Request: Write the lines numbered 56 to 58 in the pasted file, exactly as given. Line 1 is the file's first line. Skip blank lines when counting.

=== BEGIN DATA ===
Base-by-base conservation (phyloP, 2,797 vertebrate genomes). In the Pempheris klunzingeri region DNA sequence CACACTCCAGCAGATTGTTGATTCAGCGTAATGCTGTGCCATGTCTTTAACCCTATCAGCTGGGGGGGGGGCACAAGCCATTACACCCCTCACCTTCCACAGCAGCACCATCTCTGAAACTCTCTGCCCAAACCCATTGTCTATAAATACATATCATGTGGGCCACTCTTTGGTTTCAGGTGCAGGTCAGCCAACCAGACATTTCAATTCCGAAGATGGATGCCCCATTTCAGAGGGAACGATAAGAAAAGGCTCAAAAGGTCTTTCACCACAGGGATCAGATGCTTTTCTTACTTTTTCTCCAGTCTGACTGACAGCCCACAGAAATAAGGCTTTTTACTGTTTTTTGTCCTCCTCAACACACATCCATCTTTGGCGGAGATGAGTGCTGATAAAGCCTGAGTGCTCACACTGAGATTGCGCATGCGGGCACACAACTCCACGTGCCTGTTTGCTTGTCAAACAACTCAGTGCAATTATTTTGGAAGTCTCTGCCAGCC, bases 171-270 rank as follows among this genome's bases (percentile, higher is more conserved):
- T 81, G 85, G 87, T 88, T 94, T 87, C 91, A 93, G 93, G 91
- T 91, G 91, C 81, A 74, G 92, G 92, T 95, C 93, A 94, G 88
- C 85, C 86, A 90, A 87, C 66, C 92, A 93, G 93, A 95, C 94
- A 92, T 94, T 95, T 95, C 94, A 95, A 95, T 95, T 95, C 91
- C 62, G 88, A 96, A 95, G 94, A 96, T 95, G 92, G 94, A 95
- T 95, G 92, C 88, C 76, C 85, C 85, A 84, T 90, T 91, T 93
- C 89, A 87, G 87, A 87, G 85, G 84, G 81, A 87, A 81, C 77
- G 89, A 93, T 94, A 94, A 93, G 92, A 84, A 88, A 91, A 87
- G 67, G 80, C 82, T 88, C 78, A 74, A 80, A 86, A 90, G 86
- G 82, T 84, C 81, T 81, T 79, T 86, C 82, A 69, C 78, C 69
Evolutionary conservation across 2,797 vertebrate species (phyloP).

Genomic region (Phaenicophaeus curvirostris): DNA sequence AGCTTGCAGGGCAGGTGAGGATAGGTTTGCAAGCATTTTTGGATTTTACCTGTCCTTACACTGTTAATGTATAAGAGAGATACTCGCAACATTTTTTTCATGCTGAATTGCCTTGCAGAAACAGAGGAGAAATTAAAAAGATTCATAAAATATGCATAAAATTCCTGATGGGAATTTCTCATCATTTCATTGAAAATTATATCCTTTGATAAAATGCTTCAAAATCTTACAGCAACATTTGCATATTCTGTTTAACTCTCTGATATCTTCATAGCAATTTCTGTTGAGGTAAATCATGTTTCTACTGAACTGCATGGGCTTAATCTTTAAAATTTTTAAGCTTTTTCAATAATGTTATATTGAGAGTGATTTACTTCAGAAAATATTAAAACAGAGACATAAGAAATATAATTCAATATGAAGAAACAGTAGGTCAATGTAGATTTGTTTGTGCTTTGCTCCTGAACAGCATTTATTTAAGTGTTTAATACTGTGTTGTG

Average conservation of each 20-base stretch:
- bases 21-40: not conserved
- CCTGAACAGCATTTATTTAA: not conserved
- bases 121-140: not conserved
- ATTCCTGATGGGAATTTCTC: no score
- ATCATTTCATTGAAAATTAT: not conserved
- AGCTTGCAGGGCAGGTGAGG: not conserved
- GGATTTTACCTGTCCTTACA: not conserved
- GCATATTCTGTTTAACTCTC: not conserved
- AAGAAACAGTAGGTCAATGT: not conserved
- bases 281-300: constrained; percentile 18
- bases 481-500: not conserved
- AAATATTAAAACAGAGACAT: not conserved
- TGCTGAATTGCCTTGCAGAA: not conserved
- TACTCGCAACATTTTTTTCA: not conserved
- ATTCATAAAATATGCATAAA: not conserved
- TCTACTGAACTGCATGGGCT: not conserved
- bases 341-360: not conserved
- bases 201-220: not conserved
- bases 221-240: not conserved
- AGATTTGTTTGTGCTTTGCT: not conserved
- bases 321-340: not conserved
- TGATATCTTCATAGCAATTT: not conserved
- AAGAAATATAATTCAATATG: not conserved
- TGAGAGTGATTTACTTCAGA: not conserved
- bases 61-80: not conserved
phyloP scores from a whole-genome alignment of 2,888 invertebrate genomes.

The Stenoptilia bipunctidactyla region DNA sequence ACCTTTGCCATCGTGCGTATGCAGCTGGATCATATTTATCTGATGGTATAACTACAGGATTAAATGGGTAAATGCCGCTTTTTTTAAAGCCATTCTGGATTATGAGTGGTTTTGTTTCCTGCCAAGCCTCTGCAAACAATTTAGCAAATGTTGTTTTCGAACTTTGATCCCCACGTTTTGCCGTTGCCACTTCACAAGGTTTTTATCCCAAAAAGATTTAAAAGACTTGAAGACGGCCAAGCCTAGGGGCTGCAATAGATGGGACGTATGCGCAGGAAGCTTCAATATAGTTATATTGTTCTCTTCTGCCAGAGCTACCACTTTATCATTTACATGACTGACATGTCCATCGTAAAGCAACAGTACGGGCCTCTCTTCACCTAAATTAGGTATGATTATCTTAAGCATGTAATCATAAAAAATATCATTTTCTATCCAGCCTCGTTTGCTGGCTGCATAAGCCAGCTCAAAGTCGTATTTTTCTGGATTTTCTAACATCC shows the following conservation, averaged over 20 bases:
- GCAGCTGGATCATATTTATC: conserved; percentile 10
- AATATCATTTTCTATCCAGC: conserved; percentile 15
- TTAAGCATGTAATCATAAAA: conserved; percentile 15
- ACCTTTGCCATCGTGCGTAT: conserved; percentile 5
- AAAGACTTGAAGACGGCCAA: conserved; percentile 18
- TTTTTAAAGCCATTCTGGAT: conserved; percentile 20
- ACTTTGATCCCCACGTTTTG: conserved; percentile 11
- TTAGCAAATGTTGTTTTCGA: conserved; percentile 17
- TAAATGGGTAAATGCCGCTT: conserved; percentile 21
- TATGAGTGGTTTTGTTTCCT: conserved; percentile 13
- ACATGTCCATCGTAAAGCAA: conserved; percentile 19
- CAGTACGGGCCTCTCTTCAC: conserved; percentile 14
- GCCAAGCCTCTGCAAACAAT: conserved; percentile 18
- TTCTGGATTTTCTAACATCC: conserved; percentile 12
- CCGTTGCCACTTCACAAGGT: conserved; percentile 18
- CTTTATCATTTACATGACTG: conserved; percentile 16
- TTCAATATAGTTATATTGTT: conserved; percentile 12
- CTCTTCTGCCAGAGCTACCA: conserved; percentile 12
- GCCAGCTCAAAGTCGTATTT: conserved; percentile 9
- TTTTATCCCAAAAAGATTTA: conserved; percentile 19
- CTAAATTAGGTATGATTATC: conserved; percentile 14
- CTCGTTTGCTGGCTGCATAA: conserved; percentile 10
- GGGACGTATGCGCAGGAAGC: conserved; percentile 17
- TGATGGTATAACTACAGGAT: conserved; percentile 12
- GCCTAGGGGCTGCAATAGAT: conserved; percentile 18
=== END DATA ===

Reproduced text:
- CCGTTGCCACTTCACAAGGT: conserved; percentile 18
- CTTTATCATTTACATGACTG: conserved; percentile 16
- TTCAATATAGTTATATTGTT: conserved; percentile 12